True, I²C is a 2-wire protocol, not a one wire, but very small footprints for serial EEPROM are available for these as well. Take, as an example, the Freemont Micro Devices FT24C02A-5PR-T TSOT23-5 5-pin part. Like the Microchip part, this 2Kx8 is all that is needed to provide a full 256-byte look up for an 8-bit A/D converter. The faster 1 MHz speed is a particularly nice feature since most I²C parts top out at around 400 KHz.
For more than one sensor, a deeper part like the 8K (1Kx8) ROHM BU9889GUL-WE2 can store look up data for four 8-bit sensors or lookup data for a single 10-bit A/D converter. Up to 64K (8Kx8) I²C parts are readily available, such as the STMicroelectronics M24C64-FCS6TP/K. This EEPROM can handle a single 16-bit sensor, two 12-bit sensors, four 10-bit sensors, or eight 8-bit sensors from a single 5-pin WLCSP package.
So far, we have discussed using EEPROM as the non-volatile medium. EEPROM has advantages in that it is byte addressable so in a single cycle you have your result. However, densities are more limited with EEPROM compared to Flash. For higher densities, Flash technology coupled with the SPI protocol is the way to go.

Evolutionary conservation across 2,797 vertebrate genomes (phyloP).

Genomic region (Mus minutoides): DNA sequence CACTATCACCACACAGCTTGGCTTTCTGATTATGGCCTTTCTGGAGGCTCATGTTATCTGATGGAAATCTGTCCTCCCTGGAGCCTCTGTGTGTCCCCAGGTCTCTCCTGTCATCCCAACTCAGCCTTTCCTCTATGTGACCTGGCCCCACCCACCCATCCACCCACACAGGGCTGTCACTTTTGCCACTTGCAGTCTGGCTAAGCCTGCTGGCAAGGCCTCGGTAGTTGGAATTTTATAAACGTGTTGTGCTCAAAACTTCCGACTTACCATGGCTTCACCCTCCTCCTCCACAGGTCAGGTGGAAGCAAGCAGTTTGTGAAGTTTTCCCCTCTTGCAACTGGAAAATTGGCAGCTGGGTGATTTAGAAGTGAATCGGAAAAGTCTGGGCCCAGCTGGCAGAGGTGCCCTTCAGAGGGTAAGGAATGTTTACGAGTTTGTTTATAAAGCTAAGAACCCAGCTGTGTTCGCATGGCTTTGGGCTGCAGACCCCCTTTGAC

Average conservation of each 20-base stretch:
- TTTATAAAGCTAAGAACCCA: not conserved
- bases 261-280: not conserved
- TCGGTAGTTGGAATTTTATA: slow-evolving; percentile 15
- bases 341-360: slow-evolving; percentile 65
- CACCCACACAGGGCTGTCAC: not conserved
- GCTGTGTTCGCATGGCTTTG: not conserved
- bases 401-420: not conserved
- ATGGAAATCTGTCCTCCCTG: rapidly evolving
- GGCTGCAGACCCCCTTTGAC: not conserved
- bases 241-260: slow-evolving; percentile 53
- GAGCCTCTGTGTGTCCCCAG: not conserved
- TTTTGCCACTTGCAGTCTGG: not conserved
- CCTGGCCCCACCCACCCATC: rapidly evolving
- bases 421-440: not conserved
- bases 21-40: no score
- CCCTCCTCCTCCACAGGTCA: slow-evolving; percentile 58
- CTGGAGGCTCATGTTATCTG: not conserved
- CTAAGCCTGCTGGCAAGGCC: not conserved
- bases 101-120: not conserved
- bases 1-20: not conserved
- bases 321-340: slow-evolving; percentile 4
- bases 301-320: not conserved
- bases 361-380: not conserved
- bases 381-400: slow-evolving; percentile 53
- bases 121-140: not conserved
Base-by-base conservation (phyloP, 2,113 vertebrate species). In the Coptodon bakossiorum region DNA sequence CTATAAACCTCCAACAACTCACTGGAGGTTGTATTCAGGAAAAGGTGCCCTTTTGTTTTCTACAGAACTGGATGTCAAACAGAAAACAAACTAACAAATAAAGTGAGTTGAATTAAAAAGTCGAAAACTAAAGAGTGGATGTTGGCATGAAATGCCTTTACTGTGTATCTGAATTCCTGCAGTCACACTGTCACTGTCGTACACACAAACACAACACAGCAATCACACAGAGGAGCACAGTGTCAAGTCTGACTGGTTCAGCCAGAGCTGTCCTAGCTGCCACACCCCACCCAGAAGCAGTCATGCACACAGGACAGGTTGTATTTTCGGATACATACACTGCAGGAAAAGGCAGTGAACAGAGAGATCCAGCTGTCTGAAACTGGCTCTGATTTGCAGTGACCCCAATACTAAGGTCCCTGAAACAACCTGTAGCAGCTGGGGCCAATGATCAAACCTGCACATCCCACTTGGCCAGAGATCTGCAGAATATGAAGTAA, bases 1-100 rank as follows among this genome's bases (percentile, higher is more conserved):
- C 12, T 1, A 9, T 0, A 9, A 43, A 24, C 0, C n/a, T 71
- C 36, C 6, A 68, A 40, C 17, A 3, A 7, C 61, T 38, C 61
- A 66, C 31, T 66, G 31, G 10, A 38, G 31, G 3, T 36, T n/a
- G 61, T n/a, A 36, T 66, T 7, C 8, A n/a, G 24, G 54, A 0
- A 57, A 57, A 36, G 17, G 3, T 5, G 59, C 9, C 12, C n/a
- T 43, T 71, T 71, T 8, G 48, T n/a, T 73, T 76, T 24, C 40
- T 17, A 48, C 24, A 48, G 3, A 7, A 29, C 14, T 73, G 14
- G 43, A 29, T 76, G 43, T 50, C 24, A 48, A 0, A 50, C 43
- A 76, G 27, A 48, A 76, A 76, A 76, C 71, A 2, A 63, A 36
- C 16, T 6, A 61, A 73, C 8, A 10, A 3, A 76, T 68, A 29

A good example is the Winbond W25Q80BVSNIG SPI serial Flash. While the larger 8-pin packages are not as small as the 5- or 6-pin parts discussed so far, the high density (8 Mbit/1 Mbyte organized by 4K pages of 256 bytes) and 104 MHz bit rate let this part hold more than just multiple look up tables. Shadow code, run time code that will be cached, graphics pages, and more can co-exist with lookup data.
Because of the page access functionality, a block of SRAM inside your micro may have to be devoted to cache the pages of data you are looking for. This may make the process a little more intensive than a direct look up like we have with the byte addressable I²C parts. Still, the available densities and speeds make these parts worth looking at. For example, you can use this approach to take advantage of parts up to 1 Gbit in density like the 108 MHz 24-pin BGA Micron N25Q00AA13G1240E SPI serial Flash.
Serial non-volatile memories provide vital functionality for modern system designers. While digital in nature, their use as look up tables for sensor systems can improve sensor accuracy and save space. As a re-programmable resource, they can be used to compensate for drift in time or other known sensor degrading factors to increase sensor lifetime while preserving accuracy. They can even be powered down completely when not needed to save energy in a battery-powered application.